The results found that the attitude factor (H1) affected consumers’ online food-ordering behavior the most, followed by subjective norms (H2). Responding to the needs of users will affect the frequency of use. It was also found that the ease-of-use factor (H5) affected the attitude toward app use the most, followed by perceived usefulness (H6) and trust (H7), respectively. The next factor, perceived ease of use, affected perceived usefulness (H8). Therefore, if the platform is easy to use, it will enhance the users’ positive attitudes, resulting in repeated use and referrals to others. In addition, this research included additional studies in the task–technology fit section; the study’s results revealed that TTF had the most significant impact on perceived ease of use (H9), followed by perceived usefulness (H10). This meant that if a food-ordering platform is appropriate for use, consumers will continue to use it, leading to sustainable business operations. According to the research, this was consistent with the SDGs: responsible consumption and production. It will allow consumers to use more services, thereby improving profits and employment. Most importantly, it will help businesses achieve sustainability. This is in line with the research by the authors of [76], which studied the behavior of consumers in the early stages of drone food delivery and found that there was not much use for the service.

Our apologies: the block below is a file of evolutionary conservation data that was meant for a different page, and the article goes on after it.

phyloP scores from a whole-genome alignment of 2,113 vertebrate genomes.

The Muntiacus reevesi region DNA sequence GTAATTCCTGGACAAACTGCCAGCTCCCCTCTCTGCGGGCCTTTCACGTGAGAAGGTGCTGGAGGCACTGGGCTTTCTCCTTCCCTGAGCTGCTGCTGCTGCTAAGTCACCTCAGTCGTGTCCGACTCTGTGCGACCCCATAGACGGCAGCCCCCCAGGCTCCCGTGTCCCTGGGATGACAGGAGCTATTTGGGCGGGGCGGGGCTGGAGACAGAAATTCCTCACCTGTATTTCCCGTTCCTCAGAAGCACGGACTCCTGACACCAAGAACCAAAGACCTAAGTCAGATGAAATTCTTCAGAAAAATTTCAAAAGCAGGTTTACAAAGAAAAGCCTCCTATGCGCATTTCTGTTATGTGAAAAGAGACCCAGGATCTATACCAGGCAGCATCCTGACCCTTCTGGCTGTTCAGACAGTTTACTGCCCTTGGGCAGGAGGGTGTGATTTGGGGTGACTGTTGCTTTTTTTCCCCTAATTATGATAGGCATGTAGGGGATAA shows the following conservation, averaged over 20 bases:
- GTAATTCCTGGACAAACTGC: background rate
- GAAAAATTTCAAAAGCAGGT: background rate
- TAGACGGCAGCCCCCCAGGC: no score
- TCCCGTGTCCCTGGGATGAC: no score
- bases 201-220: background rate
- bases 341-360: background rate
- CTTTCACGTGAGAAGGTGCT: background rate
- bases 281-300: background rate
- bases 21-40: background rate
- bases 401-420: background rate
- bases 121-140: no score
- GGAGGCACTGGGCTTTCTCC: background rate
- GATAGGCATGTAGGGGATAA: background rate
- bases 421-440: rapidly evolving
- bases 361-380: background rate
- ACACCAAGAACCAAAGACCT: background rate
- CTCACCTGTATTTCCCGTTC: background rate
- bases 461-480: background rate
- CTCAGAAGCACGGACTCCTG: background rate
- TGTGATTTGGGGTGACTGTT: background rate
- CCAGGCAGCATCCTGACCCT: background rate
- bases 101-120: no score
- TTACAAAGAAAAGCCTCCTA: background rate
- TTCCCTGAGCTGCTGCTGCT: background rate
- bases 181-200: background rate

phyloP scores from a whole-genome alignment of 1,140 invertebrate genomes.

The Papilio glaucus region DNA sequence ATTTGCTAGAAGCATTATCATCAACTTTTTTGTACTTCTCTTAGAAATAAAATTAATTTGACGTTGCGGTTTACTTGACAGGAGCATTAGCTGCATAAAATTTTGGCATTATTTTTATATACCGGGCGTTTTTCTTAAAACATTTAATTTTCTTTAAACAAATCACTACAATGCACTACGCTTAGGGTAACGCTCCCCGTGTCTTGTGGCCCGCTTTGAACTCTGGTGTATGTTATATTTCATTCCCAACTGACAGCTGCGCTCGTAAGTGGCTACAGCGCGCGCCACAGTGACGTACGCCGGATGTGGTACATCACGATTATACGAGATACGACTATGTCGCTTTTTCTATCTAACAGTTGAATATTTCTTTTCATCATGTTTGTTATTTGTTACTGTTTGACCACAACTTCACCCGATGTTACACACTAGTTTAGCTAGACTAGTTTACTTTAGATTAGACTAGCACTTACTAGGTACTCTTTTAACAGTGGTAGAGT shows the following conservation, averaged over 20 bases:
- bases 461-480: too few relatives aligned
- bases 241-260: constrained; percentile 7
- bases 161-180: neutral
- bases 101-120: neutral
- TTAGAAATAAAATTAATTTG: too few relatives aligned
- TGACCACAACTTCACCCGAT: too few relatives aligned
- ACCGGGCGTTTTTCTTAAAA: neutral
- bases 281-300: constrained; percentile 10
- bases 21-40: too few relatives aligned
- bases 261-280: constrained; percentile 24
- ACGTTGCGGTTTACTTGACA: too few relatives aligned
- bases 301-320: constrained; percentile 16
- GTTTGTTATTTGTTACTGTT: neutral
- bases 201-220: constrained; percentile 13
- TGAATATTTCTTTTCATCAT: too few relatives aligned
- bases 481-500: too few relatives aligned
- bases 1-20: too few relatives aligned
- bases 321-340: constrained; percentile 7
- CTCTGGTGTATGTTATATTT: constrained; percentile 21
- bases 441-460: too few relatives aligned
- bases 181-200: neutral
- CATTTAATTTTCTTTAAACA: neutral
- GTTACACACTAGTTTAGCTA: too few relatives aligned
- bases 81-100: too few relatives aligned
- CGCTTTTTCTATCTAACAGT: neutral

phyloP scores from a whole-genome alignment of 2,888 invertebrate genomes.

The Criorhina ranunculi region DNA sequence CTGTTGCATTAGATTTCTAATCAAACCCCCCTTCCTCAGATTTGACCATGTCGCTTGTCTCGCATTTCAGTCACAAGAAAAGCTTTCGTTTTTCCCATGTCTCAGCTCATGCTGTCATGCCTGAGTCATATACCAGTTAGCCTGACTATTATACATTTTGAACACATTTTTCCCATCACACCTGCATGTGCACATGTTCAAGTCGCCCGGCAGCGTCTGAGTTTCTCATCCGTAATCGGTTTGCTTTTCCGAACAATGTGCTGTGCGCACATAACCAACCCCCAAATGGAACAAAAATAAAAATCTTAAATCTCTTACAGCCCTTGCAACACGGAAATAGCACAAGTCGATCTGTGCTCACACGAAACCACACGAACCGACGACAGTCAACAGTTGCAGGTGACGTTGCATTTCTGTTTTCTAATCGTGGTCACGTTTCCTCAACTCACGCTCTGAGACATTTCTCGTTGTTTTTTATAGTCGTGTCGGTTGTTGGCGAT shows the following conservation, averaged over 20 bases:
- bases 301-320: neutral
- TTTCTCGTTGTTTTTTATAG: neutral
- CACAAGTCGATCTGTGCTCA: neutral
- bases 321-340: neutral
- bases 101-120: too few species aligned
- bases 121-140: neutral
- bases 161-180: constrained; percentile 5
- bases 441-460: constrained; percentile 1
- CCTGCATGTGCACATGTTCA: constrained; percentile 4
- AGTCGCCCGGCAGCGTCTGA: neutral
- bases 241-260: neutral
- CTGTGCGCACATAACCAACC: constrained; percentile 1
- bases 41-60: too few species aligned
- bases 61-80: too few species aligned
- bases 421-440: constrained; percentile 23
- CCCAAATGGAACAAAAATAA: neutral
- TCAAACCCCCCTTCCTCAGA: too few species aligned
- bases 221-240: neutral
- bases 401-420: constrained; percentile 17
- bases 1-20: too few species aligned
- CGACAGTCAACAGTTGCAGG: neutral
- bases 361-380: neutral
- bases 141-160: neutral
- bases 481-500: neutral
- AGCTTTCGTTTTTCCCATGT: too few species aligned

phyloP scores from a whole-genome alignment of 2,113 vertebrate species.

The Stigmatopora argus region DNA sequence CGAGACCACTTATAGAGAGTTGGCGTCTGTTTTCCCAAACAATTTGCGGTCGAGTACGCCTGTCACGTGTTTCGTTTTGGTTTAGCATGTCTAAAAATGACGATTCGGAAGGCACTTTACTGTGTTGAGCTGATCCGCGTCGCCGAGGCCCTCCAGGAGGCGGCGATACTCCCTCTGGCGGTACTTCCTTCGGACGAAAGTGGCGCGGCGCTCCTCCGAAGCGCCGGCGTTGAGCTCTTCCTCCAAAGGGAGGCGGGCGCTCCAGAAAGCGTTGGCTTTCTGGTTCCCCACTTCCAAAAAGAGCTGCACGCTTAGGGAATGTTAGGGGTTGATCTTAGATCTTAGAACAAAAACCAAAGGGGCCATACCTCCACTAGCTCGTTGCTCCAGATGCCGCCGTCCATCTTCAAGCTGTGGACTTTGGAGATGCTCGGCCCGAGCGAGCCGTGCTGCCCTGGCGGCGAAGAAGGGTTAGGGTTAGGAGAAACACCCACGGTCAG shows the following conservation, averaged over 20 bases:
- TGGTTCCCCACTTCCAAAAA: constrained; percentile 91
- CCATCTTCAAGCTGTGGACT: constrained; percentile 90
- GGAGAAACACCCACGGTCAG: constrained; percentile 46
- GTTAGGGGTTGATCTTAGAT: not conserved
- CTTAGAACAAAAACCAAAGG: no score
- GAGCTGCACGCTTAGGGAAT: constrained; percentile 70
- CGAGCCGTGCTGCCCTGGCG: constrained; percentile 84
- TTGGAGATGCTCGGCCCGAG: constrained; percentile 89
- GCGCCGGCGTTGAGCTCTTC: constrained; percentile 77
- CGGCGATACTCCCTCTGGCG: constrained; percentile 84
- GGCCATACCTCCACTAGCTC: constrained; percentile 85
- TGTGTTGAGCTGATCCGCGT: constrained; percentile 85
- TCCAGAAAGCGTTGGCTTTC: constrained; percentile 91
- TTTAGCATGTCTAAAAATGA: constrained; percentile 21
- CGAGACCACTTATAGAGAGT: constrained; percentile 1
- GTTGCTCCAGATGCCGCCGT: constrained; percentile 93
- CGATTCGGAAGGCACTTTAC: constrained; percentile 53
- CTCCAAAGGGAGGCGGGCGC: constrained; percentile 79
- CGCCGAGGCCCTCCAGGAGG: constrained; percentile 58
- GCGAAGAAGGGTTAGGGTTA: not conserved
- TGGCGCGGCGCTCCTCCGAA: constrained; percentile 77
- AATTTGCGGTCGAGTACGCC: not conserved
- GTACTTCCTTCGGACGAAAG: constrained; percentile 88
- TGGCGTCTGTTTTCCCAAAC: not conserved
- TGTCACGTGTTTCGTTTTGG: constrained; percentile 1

7. Limitations and Future Work

This study highlighted the guidelines for studying users’ behavioral intention to use food-delivery services via online apps. However, there were some limitations. There was a slight difference in the question items used in our research because we used questions from various researchers who studied food ordering online to determine behavioral intention. Future research should study theories beyond just TAM and TPB to obtain more diverse attitudes of the service users. Another limitation was the scope of the study. As the results were acquired from questioning only online food-delivery users via apps in the provinces representing each region, the results or levels of significance may vary in other countries. Future studies should examine attitudes toward a wide variety of apps using other theories that affect user behavior to understand users’ opinions on FDAs.

Author Contributions

C.I.: conceptualization, methodology, software, and writing—original draft; T.C.: software, validation, and formal analysis; S.J.: data curation; V.C.: writing—review and editing; V.R.: supervision. All authors have read and agreed to the published version of the manuscript.

Funding